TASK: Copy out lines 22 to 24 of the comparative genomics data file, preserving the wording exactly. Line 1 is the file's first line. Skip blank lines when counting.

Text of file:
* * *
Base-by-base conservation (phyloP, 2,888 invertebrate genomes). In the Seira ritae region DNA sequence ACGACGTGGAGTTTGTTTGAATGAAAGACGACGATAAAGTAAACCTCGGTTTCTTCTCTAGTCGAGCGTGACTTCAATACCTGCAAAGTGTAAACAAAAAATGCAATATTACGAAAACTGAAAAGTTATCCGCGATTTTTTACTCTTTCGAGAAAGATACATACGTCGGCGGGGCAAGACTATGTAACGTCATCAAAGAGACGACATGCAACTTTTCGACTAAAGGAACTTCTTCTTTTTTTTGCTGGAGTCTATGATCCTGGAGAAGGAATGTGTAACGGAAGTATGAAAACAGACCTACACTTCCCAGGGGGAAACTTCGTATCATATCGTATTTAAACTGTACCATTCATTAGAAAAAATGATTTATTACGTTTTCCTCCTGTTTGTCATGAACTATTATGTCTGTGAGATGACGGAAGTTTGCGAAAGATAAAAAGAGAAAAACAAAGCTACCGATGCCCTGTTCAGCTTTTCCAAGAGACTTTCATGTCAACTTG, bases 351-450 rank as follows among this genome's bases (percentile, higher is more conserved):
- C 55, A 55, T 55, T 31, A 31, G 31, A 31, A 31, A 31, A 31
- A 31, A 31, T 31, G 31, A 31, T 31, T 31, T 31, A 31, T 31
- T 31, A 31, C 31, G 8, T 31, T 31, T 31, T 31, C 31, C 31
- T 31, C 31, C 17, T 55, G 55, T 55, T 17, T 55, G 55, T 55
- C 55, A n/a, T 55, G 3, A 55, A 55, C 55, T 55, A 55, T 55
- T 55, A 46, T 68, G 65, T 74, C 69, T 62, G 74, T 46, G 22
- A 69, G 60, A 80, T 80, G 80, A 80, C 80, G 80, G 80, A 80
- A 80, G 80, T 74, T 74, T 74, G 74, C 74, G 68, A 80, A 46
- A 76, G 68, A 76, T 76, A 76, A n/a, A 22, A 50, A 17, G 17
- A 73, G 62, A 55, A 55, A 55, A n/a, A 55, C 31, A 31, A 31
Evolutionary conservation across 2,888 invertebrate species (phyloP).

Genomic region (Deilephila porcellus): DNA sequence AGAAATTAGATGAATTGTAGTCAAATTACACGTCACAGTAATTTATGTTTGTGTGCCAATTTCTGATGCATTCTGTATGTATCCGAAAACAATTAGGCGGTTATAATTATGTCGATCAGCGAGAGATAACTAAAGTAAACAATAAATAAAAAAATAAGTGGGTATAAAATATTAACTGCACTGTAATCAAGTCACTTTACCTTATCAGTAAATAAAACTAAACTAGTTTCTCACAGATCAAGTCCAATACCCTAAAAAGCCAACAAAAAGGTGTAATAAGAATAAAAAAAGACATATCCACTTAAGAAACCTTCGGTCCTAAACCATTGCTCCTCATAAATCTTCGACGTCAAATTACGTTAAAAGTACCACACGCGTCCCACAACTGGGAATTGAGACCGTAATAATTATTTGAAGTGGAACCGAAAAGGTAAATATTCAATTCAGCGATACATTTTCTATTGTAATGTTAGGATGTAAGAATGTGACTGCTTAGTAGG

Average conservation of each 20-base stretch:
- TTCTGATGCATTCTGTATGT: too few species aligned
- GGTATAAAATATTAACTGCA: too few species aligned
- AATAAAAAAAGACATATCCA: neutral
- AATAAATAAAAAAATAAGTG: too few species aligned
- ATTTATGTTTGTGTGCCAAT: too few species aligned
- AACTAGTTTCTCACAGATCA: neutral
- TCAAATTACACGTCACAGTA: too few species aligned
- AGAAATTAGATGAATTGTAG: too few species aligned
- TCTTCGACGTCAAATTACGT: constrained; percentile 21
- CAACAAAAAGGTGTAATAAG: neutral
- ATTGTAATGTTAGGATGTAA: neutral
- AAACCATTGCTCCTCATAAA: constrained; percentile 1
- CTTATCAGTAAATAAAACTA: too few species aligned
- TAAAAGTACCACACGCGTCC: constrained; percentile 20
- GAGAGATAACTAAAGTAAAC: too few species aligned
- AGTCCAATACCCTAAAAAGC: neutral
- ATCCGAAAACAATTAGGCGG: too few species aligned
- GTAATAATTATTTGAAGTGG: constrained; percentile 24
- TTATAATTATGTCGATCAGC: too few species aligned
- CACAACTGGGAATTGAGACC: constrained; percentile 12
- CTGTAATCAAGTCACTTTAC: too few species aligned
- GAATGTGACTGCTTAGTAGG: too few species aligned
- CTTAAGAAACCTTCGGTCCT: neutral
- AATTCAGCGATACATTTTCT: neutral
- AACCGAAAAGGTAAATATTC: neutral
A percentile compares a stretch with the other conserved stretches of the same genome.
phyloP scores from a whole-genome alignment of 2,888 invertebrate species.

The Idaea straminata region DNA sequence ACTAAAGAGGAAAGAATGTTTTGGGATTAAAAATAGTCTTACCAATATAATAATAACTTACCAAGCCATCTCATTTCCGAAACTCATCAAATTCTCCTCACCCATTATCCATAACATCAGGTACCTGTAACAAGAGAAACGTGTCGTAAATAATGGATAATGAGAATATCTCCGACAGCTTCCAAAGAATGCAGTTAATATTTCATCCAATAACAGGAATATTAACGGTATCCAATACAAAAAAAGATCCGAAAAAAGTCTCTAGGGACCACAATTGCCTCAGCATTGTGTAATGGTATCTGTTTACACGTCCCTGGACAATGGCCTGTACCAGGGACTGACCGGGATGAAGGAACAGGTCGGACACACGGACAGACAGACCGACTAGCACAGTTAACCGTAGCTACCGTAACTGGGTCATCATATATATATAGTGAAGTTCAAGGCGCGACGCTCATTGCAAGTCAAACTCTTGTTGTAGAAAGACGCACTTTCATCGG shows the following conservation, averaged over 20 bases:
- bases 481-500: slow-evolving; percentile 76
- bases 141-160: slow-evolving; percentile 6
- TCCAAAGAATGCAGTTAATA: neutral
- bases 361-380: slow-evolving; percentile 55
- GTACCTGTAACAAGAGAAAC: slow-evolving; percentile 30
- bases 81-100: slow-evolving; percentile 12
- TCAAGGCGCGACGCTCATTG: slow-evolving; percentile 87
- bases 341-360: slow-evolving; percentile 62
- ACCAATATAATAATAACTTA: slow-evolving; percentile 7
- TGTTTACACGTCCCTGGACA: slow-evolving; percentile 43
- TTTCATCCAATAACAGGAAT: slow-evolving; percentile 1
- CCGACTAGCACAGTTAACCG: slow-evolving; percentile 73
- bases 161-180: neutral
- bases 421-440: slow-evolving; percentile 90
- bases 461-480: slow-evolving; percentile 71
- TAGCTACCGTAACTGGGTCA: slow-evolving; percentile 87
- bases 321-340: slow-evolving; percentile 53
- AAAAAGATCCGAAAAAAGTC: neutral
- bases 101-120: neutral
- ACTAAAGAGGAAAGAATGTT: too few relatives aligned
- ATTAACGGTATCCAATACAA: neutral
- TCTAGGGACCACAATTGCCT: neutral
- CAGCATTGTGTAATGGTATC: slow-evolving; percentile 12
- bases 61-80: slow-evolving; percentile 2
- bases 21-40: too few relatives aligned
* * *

- AGAAATTAGATGAATTGTAG: too few species aligned
- TCTTCGACGTCAAATTACGT: constrained; percentile 21
- CAACAAAAAGGTGTAATAAG: neutral